So….what is an innkeeper to do? Here we have a captive audience of people at home, many using social media quite a bit more than normal, what do we post…..

You can certainly post soft-sell posts, which reference your inn, people staying or coming to stay at your inn and upcoming events. But there is quite a bit more you could consider doing. The key is getting your name, your brand and your B&B in front of the eyes now.

  • What you are doing or going to do in the community to help. I know several B&Bs that have volunteered to help batch cook for soup kitchens. What can you or will you do to help. People love seeing people help the community and helping will come back in spades.
  • Testimonials and reviews from past guests.
  • Recipes you make normally (with lots of pictures) tie some quotes from past reviews in there too.
  • If you are learning a new skill or more “about “something (highly recommended) write about it!
  • Tips on recipes substitutions and also cooking recipes or tips that people can do with limited ingredients.

Local news (and other news) of people reaching out and doing something nice for others. Everyone needs the positive right now.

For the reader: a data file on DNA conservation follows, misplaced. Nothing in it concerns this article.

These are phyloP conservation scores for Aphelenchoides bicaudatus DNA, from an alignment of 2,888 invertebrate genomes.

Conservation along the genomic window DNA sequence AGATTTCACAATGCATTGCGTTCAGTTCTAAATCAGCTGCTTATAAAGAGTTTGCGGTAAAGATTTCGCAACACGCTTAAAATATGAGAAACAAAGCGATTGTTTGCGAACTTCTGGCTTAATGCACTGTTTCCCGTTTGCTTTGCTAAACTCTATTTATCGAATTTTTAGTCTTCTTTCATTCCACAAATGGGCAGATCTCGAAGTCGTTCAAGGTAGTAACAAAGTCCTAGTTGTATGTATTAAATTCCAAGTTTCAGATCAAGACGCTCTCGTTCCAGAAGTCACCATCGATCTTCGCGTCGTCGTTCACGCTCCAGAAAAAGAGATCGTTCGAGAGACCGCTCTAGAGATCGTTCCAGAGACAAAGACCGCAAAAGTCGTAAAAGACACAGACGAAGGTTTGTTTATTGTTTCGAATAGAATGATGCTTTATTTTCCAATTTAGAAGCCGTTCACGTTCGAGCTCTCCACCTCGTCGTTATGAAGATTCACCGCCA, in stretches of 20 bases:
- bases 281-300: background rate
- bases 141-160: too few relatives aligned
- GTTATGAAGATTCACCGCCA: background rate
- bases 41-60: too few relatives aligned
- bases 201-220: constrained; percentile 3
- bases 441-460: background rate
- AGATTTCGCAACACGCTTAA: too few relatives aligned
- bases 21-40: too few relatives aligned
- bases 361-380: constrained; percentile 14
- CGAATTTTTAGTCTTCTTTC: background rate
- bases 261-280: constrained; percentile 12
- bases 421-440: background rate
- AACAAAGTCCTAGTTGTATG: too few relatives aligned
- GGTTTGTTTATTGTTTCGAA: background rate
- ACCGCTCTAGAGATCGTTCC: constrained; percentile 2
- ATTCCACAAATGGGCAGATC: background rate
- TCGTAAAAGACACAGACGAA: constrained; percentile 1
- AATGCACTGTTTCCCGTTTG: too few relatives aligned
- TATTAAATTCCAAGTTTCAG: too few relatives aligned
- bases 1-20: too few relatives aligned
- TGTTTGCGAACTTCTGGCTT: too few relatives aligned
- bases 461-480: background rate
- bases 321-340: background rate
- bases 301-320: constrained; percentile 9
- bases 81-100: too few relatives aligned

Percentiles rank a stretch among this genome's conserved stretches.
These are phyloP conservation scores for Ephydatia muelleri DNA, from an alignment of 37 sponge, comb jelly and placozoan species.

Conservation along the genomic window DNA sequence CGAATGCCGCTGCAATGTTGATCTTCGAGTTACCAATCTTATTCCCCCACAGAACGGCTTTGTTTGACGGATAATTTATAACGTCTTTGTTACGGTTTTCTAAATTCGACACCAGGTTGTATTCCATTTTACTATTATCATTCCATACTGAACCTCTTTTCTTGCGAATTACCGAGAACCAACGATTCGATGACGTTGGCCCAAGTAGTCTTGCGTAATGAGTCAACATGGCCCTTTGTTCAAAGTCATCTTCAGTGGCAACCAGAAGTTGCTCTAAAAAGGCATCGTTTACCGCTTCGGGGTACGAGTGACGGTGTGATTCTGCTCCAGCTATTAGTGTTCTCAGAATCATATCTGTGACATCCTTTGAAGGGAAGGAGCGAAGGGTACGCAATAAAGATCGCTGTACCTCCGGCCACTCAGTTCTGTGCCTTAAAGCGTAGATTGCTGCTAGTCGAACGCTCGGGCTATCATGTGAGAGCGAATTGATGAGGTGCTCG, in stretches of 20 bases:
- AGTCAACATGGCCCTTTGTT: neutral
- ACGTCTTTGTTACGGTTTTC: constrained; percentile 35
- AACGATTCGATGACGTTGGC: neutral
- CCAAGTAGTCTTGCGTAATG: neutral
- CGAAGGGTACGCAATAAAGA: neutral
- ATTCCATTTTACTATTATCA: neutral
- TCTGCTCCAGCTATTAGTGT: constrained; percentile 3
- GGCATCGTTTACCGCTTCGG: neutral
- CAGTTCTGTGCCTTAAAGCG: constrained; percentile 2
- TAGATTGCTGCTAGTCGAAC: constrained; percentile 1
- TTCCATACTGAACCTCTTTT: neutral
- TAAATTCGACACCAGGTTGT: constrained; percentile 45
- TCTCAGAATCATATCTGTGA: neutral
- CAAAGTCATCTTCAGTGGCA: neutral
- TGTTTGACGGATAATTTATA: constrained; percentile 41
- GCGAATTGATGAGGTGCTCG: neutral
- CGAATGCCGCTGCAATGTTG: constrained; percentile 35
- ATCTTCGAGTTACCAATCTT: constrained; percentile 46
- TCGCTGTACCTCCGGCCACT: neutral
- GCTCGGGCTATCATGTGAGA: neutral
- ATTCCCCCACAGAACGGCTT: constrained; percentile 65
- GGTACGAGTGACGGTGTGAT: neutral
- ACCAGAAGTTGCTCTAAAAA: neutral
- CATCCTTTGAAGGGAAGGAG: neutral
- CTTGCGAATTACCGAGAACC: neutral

Example:
Image of Facebook post of a good deed

Photos of things in the inn, not necessarily rooms, but closeups and write a story about them.

Example:
Fern Image in a Frame with base of dried flowers next to it
This great fern print was given to us several years ago by an artist that stayed with us for several days, she had come to speak at our local Audubon about edible wild plants. We love the local Audubon which has some great ongoing programs for the public, so when you come to visit us next make sure you check it out! Sharon Audubon Center https://sharon.audubon.org/

  • Photos of outside the inn, wide shots and closeups too, as Spring comes, flowers and other plants are going to be coming up and blooming, sharing beauty is always a positive. People need it and will continue to need it.

Example:
Pansies in the Rain